While studies show that people with low magnesium tend to have higher blood pressure, Dr. Nassar adds that many other factors that affect blood pressure aren't controlled for in these studies. Even with that caveat aside, there's not enough data to say that magnesium supplementation actually helps lower blood pressure anyway.
"Other studies looking at the benefits of magnesium for healthy people often don't check the participants' magnesium levels prior to starting the study," Dr. Nassar adds.
Without this benchmark, it's hard to know whether the improvements seen are actually due to supplementation. Remember, healthy kidneys naturally retain the magnesium you need and excrete any excess.
"From an anecdotal standpoint, people will certainly tell you that magnesium supplements work," says Dr. Nassar. "But the actual data supporting benefits of supplementation in otherwise healthy adults isn't complete — results are mixed and the design of these studies isn't always ideal."
In other words, there's no clear proof that magnesium supplements provide any benefit to healthy adults who aren't deficient.
"There are studies showing that magnesium can have a laxative effect, suggesting that it may help promote regular bowel movements," says Dr. Nassar. "But studies addressing whether magnesium can improve constipation, specifically, haven't been done."
She adds that, though it may be included as part of a person's larger treatment regimen, magnesium supplementation isn't a first line treatment for constipation.
Is taking a magnesium supplement safe?
The benefits of magnesium supplementation in healthy individuals aren't clear, but Dr. Nassar says that taking a magnesium supplement every day likely isn't unsafe for most people.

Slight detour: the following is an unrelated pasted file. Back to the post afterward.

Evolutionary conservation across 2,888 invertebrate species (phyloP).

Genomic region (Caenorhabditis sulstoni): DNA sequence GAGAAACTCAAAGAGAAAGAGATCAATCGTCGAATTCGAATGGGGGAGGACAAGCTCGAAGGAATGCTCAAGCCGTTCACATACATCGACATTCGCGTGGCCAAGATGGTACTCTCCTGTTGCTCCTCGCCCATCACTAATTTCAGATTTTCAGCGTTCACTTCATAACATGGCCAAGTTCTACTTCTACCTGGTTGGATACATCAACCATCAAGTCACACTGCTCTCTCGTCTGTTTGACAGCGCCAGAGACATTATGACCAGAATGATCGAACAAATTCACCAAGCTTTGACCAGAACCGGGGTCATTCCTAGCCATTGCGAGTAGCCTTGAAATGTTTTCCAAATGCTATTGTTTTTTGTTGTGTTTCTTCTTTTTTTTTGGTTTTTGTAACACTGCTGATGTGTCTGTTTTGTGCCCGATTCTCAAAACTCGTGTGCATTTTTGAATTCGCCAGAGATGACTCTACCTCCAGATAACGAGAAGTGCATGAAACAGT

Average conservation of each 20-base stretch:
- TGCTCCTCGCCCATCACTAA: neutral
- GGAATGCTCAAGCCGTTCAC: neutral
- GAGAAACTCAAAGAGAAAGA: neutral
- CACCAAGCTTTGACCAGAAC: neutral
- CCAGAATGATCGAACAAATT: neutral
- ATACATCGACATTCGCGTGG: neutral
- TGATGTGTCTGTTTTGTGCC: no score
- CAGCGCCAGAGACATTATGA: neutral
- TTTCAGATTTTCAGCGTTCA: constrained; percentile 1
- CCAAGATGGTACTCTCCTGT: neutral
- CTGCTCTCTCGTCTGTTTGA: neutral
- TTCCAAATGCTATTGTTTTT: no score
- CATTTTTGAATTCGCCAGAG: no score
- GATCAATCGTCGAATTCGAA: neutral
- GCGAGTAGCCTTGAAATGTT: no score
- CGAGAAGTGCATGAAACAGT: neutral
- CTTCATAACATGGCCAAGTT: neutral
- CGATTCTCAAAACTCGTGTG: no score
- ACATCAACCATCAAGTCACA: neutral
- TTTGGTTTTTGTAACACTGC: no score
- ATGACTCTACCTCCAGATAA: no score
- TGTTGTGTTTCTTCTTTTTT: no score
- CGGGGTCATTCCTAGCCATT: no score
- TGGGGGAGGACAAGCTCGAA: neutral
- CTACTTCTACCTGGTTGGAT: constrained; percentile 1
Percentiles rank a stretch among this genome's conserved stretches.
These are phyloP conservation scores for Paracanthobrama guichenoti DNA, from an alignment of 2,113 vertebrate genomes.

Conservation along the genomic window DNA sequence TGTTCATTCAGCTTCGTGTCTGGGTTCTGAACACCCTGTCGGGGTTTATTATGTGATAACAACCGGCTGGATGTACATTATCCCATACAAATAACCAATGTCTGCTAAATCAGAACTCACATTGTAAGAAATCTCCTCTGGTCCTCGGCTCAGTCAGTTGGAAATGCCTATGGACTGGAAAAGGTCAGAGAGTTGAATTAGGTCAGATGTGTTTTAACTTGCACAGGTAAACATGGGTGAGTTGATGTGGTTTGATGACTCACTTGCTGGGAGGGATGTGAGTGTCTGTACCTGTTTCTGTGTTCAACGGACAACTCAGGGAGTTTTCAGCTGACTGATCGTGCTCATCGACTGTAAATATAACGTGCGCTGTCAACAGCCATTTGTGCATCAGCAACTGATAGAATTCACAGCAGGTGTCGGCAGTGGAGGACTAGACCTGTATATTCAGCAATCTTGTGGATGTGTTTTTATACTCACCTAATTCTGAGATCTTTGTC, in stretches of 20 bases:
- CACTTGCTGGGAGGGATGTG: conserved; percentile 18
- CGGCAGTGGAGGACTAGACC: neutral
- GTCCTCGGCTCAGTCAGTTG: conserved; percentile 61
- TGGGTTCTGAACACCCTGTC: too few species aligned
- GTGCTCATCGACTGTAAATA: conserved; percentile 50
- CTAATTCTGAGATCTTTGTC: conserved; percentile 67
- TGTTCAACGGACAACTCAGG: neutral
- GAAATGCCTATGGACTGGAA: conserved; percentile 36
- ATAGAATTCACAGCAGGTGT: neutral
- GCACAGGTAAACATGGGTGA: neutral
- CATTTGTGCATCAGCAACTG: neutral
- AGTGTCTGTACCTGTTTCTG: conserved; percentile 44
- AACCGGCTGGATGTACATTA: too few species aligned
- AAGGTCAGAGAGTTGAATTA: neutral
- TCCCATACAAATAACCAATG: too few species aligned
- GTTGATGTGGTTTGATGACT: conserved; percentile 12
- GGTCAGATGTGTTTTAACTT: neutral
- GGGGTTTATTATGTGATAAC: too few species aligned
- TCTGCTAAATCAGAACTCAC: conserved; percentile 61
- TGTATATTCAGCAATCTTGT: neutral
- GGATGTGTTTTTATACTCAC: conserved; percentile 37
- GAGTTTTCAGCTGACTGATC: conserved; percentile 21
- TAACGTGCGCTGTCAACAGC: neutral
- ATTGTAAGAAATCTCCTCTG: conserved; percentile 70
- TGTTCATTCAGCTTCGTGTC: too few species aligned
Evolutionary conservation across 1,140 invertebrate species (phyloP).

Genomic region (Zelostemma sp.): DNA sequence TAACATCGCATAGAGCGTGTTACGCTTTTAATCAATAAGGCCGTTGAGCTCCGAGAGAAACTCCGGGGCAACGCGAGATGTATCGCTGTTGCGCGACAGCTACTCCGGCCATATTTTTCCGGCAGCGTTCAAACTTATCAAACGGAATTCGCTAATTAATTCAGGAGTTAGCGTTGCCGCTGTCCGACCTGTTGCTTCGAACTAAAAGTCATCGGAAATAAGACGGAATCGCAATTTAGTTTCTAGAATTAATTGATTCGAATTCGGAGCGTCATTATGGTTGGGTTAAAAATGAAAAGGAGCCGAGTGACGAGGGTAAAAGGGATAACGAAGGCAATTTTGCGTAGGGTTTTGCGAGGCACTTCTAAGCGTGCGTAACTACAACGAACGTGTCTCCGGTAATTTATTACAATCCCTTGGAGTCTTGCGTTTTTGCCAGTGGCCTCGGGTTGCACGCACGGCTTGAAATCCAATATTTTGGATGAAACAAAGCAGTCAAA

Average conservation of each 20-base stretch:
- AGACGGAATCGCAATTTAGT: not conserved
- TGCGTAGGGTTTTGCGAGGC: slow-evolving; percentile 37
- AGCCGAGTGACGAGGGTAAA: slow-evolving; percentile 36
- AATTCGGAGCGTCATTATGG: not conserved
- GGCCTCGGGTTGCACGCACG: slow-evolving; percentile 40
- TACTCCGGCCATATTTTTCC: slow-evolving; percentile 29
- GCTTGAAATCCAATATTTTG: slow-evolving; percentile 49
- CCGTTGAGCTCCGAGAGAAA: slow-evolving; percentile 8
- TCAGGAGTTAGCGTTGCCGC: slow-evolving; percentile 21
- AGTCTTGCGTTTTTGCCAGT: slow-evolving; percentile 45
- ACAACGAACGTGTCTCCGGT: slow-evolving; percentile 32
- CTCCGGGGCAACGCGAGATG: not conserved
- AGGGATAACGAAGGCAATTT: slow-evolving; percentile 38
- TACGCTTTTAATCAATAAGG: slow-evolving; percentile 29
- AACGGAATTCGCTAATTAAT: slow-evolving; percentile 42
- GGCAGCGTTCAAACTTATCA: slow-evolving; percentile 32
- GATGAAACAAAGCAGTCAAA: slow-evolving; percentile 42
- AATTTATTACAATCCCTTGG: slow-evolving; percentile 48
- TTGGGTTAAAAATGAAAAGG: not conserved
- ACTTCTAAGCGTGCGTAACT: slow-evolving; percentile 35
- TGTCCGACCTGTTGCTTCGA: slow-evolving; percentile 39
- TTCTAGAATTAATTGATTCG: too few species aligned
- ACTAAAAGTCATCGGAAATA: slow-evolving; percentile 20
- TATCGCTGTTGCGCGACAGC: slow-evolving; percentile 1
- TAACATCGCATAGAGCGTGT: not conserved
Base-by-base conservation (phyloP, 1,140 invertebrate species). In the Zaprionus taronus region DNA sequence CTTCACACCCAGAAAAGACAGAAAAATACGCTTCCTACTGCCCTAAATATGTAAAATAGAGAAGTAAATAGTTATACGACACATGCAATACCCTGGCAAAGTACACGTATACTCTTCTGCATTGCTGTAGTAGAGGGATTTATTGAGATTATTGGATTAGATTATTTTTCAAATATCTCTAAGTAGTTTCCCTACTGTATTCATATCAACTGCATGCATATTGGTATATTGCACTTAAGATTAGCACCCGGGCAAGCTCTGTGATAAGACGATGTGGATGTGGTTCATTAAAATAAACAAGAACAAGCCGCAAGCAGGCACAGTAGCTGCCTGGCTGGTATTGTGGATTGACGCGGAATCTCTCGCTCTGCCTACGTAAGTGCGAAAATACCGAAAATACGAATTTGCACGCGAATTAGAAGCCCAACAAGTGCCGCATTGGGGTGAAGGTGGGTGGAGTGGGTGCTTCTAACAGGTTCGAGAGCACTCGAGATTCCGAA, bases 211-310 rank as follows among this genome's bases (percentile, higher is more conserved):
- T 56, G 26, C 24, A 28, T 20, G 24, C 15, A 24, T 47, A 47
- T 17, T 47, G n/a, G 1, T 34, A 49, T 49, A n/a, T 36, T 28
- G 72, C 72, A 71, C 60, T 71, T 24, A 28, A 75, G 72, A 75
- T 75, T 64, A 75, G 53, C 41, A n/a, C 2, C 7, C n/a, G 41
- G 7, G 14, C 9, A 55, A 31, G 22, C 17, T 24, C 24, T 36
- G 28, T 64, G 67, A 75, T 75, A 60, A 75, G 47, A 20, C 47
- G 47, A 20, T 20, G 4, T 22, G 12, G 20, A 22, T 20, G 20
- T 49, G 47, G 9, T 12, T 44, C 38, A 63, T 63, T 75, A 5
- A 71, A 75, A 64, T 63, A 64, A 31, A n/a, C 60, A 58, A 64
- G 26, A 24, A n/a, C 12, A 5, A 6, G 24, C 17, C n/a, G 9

Just be sure you're not taking too much magnesium. The maximum dietary allowance for most adults is around 400 mg or less.
And Dr. Nassar doesn't recommend starting a magnesium supplement without first discussing it with your primary-care doctor. He or she will need to review your health history, as well as any medications you're taking.
"Certain medical conditions, like kidney problems, can increase the risk of magnesium build-up and toxicity," warns Dr. Nassar. "And magnesium can decrease the absorption of some medications and interact with others."
And, like all supplements, know that magnesium pills aren't regulated by the FDA — so you'll need to do your research to be sure you're getting a quality product that's undergone testing and been certified by an independent third party laboratory, such as NSF.
Skip the supplements and eat foods high in magnesium instead
"The take-home message I'd share is that usually most people get enough magnesium by eating a healthy diet," Dr. Nassar adds.
Foods that can help you hit your magnesium intake include:
- Seeds and nuts, particularly pumpkin seeds, chia seeds, almonds and cashews
- Leafy greens, such as spinach, kale and collard greens
- Whole grains, including brown rice, oatmeal and whole grain bread
- Beans and legumes, including black beans, kidney beans, edamame and peanuts
- Dairy, such as yogurt and certain milks, including cow's milk and almond milk
- Fish, particularly salmon and halibut